In this photo, a Shiitake log inoculated as previously described produces an abundant fructification in a car shelter after two growing seasons. In this case, slugs presented a significant challenge and wax filling the holes and injured areas didn’t work. Nevertheless, cultivation on logs or stumps usually prevents the mycelium from being eaten by insect larvae and the culture medium from being invaded by mould and undesired fungi.

Espèces de culture 


Blewits grow mainly in the litter of deciduous trees but also in the litter of coniferous trees. By lifting dead leaves or needles that have accumulated on the ground, one can observe the mycelium spreading in shiros near the surface. During fructification, it is easy to identify the Blewit’s mycelium, in which case samples can be collected to start new colonies.

The distance between the various colonies should be 10 to 15 metres. If implanted at a single point, the mycelium will take a few years to expand and produce a circle of fruit bodies; for faster performance, it’s helpful to create an implanted circle 1 to 1 ½ m in diameter, inoculated at different points or around the entire circumference. However, inoculum from the same shiro should be used to allow the mycelium to merge. The implantation of a new colony takes place when the leaves are beginning to fall.

Blewits generally develop after the first autumn cold. Their blue colour isn’t always obvious; it’s often more like grey or white, with a slight bluish hue. Other characteristics can be used to accurately identify them, as described in the database of the Filière mycologique de la Mauricie. A fairy circle of the same size as the one shown here will develop fruit bodies over a period of two to three weeks in single file and always in the same direction. Harvesting should take place twice a week to ensure that only quality Blewits are picked. More information for the Blewit

Parasol Mushroom

Parasol Mushrooms grow in the litter of coniferous or deciduous trees or in piles of organic matter, but they develop in troops. Single point implantation can create a troop, but to accelerate the process, create multiple inoculation points approximately 30 centimetres apart, using implants from the same troop or strain so that they can merge.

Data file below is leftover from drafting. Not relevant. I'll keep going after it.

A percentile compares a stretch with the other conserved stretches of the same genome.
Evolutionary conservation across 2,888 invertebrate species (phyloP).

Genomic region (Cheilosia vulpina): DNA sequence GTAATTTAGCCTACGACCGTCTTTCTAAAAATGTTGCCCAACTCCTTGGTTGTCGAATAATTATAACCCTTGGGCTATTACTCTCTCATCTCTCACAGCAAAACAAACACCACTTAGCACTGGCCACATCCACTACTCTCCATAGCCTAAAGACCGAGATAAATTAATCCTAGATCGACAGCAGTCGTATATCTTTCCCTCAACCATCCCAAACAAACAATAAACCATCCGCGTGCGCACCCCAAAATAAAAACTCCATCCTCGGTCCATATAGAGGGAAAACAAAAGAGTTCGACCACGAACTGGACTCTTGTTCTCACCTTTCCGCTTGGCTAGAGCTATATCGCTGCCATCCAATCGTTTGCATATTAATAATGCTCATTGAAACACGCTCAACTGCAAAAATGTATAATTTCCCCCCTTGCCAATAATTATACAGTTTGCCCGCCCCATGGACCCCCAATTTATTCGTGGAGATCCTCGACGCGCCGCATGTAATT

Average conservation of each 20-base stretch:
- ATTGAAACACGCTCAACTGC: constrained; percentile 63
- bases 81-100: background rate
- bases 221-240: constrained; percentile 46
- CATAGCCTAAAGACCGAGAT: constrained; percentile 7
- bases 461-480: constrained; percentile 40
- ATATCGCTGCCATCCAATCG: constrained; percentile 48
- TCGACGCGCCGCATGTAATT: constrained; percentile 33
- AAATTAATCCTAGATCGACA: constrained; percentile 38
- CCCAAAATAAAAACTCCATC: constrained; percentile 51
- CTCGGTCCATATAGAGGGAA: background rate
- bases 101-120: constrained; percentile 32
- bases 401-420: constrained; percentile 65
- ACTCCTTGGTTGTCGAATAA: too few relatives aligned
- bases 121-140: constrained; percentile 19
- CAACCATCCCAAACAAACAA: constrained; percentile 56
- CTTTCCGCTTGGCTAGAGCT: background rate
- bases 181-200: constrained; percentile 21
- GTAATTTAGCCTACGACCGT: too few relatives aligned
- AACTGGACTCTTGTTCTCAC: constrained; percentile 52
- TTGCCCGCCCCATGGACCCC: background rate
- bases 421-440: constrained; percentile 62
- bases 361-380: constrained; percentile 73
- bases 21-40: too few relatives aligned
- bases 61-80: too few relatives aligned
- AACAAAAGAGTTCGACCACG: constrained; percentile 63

Unlike Blewits, Parasol Mushrooms grow from May to October, so output should be monitored diligently during the warmer seasons and until the first snowfall. More information for the Parasol Mushroom.

Shaggy Parasol

Shaggy Parasol troops can be implanted in the same way as Parasol Mushroom troops but in soils containing animal waste, such as old cattle pastures, ancient dunghills, derelict farmyards, etc. Fructification usually occurs in the second half of the season. More information for the Shaggy Parasol.


Morels grow in troops in the company of deciduous trees. With the exception of Fire Morels, they’re never found with coniferous trees. Black Morels often grow beneath poplars and fruit bushes, such as the pin cherry, but they can be found in a wide variety of habitats in well-drained soil. Yellow Morels may grow at the edge of the forest, but they may also grow in the undergrowth.

Troops are implanted using the same method as that suggested for the Blewit. In addition, when planting poplar or hardwood trees, the root systems of the seedlings can be soaked in a liquid inoculum of Black or Yellow Morel to establish new colonies.